With the number of new cases of COVID-19 continuing to set records in the U.S. and deaths from the disease rising daily, public health officials and politicians have increasingly pinned their hopes on a vaccine to overcome the pandemic. Dr. Uché Blackstock, Yahoo News’ medical contributor and Advancing Health Equity CEO, explains the issues involved in developing a vaccine and how one might be deployed to the general public.
UCHE BLACKSTOCK: So right now, we're at about 145 vaccines that are in development; about 21 are in clinical trials. But typically vaccines take several years to research and develop. Like, I think the mumps vaccine took about three to four years. And so this idea of developing a vaccine within less than a year's time but by the end of 2020 is really-- it's quite ambitious.
There are tons of ethical issues when it comes to vaccines, I mean, even starting from the research and development phase. So some of the research is done on cell lines that are actually fetal cell lines, so they're from fetuses, right? And so definitely there are a number of Catholic organizations that have come forward and expressed concern about this. And there may be some Americans that don't want to take a vaccine if it's derived from a fetal cell line.
Then also we know that HeLa cells-- they're cells derived from a black woman who lived in poverty, named Henrietta Lacks. Her cells were taken from her without her informed consent, and companies have made millions, if not billions, of dollars off those cells. And so we know that some of the research and development are also using HeLa cells as well.
And then, even moving into who is going to get the vaccine first, there are ethical issues there, right? So how are you going to prioritize who should get the vaccine first versus who is going to be the last person to get it? When President Trump came out with the Operation Warp Speed, there was some discussion about who would receive priority, but I think that the general consensus is that health care workers will definitely receive first priority as well as nursing home residents and people who are in these sort of congregate settings.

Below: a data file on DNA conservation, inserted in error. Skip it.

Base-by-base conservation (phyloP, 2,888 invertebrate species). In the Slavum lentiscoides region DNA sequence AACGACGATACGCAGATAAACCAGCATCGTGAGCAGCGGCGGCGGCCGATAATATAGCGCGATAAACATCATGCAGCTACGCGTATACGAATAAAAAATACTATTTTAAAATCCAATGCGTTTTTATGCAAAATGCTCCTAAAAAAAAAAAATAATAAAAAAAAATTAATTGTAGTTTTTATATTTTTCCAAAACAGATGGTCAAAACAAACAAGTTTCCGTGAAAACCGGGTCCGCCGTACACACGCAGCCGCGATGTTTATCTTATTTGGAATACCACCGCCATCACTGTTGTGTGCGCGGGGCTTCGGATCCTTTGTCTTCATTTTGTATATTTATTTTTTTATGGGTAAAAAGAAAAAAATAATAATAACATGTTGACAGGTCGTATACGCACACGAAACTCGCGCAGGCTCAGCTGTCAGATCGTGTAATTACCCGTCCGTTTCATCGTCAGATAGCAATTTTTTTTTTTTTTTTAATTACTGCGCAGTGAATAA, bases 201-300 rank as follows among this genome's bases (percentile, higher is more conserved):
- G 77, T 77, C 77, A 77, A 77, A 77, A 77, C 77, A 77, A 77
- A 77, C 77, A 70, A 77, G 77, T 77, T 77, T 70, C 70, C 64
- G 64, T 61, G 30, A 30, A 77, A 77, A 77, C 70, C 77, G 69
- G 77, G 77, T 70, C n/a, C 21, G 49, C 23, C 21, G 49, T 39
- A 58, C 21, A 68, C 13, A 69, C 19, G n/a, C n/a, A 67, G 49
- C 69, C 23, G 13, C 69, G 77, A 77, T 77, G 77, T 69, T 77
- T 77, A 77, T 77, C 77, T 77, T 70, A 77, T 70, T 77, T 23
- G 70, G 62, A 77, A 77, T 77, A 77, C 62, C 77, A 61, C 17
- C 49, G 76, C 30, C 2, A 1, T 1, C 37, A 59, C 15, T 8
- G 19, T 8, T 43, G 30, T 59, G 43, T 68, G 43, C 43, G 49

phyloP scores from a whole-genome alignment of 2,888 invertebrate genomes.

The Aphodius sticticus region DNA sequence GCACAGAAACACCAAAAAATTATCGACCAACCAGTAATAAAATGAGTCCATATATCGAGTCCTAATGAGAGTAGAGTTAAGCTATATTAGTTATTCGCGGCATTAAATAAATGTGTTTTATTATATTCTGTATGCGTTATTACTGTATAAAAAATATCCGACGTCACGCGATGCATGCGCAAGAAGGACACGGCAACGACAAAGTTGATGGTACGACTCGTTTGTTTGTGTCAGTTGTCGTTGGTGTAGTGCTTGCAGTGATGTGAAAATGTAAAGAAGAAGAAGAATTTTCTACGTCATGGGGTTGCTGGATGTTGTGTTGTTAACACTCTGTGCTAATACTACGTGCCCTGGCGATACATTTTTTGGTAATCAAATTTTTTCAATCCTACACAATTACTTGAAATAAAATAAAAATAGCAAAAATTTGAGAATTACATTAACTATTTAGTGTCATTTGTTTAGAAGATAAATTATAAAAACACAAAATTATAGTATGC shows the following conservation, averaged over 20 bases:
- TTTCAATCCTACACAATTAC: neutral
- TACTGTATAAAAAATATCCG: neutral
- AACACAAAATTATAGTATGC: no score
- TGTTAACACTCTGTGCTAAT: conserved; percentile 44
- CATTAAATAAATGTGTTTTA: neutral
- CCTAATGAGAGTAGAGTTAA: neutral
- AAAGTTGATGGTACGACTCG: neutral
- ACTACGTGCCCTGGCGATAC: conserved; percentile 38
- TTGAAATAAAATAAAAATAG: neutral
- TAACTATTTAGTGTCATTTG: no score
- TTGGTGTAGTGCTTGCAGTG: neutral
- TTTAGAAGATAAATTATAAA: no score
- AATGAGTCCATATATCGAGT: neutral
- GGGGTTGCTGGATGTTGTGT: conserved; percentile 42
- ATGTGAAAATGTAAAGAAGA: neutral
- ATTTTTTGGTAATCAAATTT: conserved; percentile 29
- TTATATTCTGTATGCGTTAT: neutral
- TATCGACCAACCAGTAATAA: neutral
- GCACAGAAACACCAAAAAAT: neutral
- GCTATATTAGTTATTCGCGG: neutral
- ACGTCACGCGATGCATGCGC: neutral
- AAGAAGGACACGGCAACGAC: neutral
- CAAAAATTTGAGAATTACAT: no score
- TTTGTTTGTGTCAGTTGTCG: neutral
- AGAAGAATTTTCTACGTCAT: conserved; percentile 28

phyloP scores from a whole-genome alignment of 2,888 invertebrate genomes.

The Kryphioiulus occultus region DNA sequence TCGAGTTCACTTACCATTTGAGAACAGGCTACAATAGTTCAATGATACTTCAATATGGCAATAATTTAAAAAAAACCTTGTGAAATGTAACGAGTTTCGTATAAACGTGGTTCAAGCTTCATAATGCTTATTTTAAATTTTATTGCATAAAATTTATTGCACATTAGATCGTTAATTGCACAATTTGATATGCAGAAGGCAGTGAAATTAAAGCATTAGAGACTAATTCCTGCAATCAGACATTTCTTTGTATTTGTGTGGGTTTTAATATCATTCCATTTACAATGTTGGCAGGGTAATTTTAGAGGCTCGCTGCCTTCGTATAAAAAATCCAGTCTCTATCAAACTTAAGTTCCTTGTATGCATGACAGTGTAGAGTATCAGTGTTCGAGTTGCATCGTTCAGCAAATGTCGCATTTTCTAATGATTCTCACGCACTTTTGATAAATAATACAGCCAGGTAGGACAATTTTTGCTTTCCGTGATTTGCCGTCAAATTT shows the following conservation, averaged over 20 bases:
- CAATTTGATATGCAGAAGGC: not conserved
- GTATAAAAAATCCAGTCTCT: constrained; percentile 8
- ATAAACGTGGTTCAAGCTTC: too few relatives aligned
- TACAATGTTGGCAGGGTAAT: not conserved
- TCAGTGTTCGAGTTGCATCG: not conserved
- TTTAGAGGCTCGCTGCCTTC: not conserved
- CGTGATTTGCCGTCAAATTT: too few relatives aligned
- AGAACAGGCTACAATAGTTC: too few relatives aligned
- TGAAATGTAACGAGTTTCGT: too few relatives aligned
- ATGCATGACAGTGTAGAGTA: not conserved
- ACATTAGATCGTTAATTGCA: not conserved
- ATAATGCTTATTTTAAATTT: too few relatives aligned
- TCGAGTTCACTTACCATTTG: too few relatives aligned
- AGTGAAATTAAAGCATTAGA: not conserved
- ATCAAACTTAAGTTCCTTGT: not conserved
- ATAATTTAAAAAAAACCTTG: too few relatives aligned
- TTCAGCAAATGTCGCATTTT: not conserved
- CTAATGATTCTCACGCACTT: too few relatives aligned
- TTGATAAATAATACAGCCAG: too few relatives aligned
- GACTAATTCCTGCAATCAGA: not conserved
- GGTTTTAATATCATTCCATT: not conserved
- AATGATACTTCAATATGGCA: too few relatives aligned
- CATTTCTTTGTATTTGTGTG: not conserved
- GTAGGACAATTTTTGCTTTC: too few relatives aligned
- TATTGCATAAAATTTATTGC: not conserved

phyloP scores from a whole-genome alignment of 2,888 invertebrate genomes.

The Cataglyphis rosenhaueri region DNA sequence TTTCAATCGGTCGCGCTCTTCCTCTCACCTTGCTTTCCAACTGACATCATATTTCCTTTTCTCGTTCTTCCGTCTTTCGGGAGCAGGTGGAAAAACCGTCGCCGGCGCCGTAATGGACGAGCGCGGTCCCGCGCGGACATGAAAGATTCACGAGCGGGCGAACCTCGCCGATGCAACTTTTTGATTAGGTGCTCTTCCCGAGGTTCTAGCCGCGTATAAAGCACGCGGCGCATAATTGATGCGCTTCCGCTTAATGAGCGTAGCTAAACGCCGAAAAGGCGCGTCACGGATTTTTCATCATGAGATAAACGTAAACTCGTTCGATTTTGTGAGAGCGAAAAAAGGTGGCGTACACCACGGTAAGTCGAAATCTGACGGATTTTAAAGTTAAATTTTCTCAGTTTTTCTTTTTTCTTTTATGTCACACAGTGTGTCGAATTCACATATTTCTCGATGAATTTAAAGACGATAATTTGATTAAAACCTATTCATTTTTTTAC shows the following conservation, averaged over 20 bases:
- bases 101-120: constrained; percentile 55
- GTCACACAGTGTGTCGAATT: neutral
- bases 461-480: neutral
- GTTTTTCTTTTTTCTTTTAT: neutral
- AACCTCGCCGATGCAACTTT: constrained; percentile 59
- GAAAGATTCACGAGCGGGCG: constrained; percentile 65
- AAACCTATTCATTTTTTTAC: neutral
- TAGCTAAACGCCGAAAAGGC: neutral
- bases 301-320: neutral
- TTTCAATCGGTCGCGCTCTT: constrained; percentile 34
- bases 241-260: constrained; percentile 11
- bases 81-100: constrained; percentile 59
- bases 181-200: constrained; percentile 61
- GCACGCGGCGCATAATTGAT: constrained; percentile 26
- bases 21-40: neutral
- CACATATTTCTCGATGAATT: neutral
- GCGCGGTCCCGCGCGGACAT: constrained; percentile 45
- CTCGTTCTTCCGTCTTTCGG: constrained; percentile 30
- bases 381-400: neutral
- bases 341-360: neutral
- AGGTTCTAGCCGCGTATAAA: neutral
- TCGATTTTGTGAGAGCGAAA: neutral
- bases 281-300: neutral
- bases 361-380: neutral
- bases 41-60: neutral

And then probably after that, people who are essential workers or first responders, like firefighters and police officers. And then probably the third group will probably eventually be the general public. The administration has specifically mentioned that they will make the vaccine available to vulnerable populations including populations who aren't able to afford to pay for it out of pocket.
But I think in thinking about these public-private partnerships that a lot of these vaccines are coming out of, I think many of them have made promises about ensuring that vulnerable populations receive the vaccine. Now, we'll see what happens, especially with billionaires, because we saw what happened with testing, that a lot of people that were affluent and politicians were able to get access to testing very early, when many other Americans could not.